Prioritise merit, need and payback
The current turmoil in higher education institutions is a consequence of an unfinished or abandoned agenda by both the government and institutions dating back to 1997.
A comprehensive document on higher education transformation, White Paper 3, outlines the challenges, vision and how to achieve it. It was signed by the first minister of education in democratic South Africa, Sibusiso Bengu.
In an attempt to accelerate the pace of transformation four years later and to close the gaps in the white paper, his successor, Kader Asmal, published the National Plan for Higher Education in 2001.
Subsequent ministers of education, and particularly the current one, Blade Nzimande, committed time to implementing the strategies contained in the two documents. The idea was to turn the “nonsignificant others” into “significant others” with equal opportunities under the sun.
Although the first document refers to programme-based and infrastructure funding, there is no mention, apart from a reference to the National Students’ Financial Aid Scheme (NSFAS) and private funding, of creating a fund for a free education for students in higher education.
Perhaps this is a fundamental weakness in the founding documents of our post-apartheid education system and it accounts for a lack of urgency in prioritising education.
This notwithstanding, the 2007 ANC Polokwane conference took a resolution to provide free education. Prudence would have required that they first analysed the reasons for the failure of the previous administration and to be upfront about that, rather than promise to “do better than them”.
The reality is that, between Polokwane and Mangaung in 2012, there have been several developments in government priorities. New departments have been set up, more ministers and deputies appointed and more commitments made to internal and external groups. Mangaung, in turn, did not reflect on progress and the reasons for a lack of it. Instead, it added other priorities that weigh heavily on the national fiscus.
Meanwhile, politicians continue to promise free education without making concomitant arrangements with the treasury.
Students are demanding an exact date for the honouring of this promise. This is unlikely to stop until there is a realistic plan in place, with timeframes and driven by a multi-stakeholder group. If education is to be the driver of this country’s economic development, as envisaged in the National Development Plan, an urgent solution to the impasse has to be found.
In an article published in the Mail & Guardian in October last year, I cautioned that the “sweeteners” given to students and the centralisation of the administration of NSFAS loans were not going to be a sustainable solution. A billion rand or two may be added to NSFAS today or tomorrow, but there will still be a demand for more because millions of people are victims of apartheid and deserve assistance.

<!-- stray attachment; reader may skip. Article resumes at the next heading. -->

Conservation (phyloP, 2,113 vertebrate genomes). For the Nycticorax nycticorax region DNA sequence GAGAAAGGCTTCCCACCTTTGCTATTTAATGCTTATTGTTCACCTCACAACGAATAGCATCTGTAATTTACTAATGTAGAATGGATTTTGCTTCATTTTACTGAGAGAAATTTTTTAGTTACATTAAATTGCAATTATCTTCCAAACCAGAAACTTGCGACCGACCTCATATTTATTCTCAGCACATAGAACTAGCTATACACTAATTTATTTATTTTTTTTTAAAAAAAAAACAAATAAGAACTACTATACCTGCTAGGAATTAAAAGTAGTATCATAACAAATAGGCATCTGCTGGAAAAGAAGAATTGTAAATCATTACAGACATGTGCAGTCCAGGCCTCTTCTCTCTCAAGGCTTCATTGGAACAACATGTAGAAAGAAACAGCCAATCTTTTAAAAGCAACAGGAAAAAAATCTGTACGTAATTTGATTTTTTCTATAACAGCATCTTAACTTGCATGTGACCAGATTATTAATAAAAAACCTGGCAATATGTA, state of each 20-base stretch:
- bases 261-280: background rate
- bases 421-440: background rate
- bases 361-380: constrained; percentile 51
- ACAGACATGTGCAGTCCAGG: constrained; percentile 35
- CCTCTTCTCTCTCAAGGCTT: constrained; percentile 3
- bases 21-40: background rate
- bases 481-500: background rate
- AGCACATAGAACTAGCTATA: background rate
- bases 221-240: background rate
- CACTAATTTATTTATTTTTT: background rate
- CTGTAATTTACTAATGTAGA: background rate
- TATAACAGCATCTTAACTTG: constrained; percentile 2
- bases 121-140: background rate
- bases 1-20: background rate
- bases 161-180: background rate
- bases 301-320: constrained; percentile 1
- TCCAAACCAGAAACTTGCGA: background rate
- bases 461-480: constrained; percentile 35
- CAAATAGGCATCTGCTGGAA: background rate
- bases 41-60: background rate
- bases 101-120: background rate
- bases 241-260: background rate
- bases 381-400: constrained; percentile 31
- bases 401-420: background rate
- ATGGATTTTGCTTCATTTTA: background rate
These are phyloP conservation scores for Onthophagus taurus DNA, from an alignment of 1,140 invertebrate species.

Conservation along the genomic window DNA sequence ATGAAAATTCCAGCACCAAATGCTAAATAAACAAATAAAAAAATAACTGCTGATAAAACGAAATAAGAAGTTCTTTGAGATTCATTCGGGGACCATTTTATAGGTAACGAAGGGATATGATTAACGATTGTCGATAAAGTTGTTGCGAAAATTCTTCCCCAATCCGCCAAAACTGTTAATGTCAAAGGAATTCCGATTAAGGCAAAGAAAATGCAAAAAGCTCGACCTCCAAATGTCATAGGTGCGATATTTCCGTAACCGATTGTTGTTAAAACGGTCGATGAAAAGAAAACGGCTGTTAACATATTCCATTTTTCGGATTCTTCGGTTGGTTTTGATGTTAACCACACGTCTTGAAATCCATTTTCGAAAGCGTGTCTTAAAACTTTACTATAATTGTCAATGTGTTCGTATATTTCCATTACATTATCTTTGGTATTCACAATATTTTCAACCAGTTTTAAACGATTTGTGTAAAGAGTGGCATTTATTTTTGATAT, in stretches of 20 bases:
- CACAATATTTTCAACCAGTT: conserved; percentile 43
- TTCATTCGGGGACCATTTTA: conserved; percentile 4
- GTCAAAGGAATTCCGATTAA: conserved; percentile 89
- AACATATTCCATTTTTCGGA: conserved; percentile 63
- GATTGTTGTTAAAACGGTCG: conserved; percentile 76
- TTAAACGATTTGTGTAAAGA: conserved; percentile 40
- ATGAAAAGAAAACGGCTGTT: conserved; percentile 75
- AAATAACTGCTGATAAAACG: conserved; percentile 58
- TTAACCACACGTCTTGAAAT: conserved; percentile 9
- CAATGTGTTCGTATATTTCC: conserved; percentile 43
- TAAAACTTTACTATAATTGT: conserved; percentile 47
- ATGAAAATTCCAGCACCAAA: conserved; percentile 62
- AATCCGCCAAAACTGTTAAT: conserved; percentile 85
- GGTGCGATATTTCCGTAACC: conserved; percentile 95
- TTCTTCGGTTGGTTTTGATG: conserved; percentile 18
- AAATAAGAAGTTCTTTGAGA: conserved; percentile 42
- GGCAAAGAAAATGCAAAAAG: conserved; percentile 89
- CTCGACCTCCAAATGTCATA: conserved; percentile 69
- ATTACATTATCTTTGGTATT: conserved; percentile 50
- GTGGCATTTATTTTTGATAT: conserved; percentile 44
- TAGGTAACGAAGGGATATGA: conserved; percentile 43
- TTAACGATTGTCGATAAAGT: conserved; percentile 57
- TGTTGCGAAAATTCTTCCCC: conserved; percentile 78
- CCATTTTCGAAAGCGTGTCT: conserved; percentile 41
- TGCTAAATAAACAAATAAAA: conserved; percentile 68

Adding funds on demand is symptomatic of a lack of long-term planning and a questionable fiduciary practice. If this country is serious about giving future generations what past generations were deprived of by apartheid, it has to find a developmental rather than a placatory model.
It owes this to no political party or institution but to the taxpayer who carries the bulk of the expenditure. The taxpayer is already burdened with the losses incurred as a result of often violent service delivery protests. It cannot be expected to do the same if learning centres begin to resemble service delivery protests.
The report of a committee led by Derrick Swartz on modalities pertaining to free education raises two concerns. First, it does not take cognisance of the difficulty of deciding who the “deserving” poor are. NSFAS is predicated on the same principle and the issue has been a headache for both the fund and hosting institutions. The criteria were never easy to implement.
It was Nzimande who, after interacting with the students and institutions, acknowledged that, although some children whose parents are nurses and teachers do not meet NSFAS criteria, the family income is not adequate to maintain the family.
The report seems to suggest that, if their gross income exceeds R271?000, they can have a “decent” life and be in a position to keep a child or two at school or university. There are taxes, medical aids, pensions and other highly priced commodities to take into account. The gross amount does not reflect reality on the ground, which is sometimes compounded by extended family needs.